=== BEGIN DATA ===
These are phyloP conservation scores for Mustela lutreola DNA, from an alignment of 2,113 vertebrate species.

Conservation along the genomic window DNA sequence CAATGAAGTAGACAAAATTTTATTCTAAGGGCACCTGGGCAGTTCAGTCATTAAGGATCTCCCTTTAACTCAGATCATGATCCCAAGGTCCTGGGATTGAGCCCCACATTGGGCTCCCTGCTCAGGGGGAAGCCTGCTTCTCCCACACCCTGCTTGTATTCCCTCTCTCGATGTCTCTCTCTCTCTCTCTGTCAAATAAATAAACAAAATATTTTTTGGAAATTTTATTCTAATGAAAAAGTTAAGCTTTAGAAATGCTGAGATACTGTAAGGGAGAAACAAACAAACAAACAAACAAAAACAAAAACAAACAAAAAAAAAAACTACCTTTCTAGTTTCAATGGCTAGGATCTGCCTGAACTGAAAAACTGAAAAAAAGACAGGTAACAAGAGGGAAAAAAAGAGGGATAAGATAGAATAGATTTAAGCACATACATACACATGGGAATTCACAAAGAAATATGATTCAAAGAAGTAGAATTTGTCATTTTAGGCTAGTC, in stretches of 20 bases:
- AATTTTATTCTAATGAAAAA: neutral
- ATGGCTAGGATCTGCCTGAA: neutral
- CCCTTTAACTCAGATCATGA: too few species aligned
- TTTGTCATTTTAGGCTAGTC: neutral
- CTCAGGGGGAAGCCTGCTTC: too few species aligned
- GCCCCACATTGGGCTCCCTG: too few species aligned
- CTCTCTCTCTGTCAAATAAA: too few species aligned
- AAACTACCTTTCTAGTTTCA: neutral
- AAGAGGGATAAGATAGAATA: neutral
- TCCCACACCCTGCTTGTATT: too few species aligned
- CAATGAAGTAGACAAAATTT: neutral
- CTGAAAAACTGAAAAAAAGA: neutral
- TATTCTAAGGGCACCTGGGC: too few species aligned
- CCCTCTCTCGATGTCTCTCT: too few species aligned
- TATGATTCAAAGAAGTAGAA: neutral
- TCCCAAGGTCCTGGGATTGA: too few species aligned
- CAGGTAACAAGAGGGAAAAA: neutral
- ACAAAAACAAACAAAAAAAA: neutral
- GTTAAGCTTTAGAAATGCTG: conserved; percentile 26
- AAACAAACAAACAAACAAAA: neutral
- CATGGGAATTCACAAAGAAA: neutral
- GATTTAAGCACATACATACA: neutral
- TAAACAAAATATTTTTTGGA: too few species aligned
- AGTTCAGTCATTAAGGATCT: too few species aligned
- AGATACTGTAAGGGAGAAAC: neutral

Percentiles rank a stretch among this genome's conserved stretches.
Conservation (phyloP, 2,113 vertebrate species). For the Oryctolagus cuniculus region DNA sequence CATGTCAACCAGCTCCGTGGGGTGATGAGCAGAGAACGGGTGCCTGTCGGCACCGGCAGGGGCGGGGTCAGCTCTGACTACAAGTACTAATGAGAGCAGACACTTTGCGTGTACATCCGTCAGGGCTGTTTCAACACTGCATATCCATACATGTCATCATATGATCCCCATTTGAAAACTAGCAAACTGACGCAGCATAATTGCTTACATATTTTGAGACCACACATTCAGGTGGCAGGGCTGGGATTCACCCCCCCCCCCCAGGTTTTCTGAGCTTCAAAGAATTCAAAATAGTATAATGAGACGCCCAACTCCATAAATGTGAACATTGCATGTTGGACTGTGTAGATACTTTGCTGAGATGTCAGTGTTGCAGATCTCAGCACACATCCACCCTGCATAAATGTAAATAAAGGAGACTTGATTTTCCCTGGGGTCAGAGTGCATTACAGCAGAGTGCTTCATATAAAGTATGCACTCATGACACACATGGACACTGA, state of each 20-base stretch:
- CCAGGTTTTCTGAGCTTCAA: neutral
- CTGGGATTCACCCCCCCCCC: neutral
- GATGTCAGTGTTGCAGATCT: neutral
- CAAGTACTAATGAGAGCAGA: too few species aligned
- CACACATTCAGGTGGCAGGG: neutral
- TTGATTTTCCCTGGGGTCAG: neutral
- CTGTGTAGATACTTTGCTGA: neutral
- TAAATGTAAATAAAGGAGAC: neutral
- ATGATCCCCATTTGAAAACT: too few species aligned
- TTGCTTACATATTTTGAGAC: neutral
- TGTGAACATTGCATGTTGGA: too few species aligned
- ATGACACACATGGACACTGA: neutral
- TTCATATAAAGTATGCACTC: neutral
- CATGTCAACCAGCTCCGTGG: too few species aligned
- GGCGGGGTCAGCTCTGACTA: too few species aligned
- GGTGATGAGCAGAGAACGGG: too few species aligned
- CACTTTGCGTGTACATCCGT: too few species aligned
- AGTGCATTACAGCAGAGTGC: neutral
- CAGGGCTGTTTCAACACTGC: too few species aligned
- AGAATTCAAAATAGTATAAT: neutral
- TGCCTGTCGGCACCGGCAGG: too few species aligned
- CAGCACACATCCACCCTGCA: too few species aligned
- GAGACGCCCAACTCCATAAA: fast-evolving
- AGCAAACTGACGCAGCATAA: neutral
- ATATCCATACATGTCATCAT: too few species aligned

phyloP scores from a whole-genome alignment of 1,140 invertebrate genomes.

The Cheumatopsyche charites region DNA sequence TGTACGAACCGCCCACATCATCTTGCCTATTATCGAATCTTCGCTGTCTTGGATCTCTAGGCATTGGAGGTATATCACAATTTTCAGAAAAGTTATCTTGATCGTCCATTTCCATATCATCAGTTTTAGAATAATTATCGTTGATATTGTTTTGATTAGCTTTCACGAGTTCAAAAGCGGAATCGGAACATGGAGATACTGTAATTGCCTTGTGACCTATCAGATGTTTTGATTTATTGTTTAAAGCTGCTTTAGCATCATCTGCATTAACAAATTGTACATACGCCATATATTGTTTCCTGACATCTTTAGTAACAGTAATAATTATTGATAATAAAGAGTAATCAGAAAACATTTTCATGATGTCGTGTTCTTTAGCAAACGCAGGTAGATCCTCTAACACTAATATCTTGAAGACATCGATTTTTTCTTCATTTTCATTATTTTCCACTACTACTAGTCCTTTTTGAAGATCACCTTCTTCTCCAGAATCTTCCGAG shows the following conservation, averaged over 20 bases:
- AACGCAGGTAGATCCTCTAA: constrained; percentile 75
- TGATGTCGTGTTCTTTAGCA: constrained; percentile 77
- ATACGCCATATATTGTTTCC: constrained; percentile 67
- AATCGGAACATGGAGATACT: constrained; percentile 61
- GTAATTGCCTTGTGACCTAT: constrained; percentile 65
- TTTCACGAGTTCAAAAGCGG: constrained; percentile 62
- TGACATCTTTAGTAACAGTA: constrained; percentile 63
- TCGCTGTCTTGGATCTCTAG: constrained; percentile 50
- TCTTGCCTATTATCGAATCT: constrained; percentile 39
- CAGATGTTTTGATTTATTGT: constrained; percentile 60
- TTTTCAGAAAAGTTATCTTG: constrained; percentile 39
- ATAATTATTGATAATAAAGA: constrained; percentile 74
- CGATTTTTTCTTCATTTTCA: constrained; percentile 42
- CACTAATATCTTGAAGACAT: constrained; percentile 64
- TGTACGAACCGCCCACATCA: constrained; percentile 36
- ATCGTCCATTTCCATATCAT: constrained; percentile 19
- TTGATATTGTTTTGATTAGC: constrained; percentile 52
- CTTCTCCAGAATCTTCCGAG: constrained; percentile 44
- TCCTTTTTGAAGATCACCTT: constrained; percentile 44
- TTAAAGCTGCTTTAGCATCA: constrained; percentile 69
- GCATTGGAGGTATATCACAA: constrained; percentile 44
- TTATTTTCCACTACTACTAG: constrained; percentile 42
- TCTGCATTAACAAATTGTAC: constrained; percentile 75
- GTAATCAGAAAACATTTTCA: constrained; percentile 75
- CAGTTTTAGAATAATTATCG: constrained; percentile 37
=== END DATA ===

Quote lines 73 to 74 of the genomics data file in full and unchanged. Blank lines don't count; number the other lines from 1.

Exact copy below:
- TTGATATTGTTTTGATTAGC: constrained; percentile 52
- CTTCTCCAGAATCTTCCGAG: constrained; percentile 44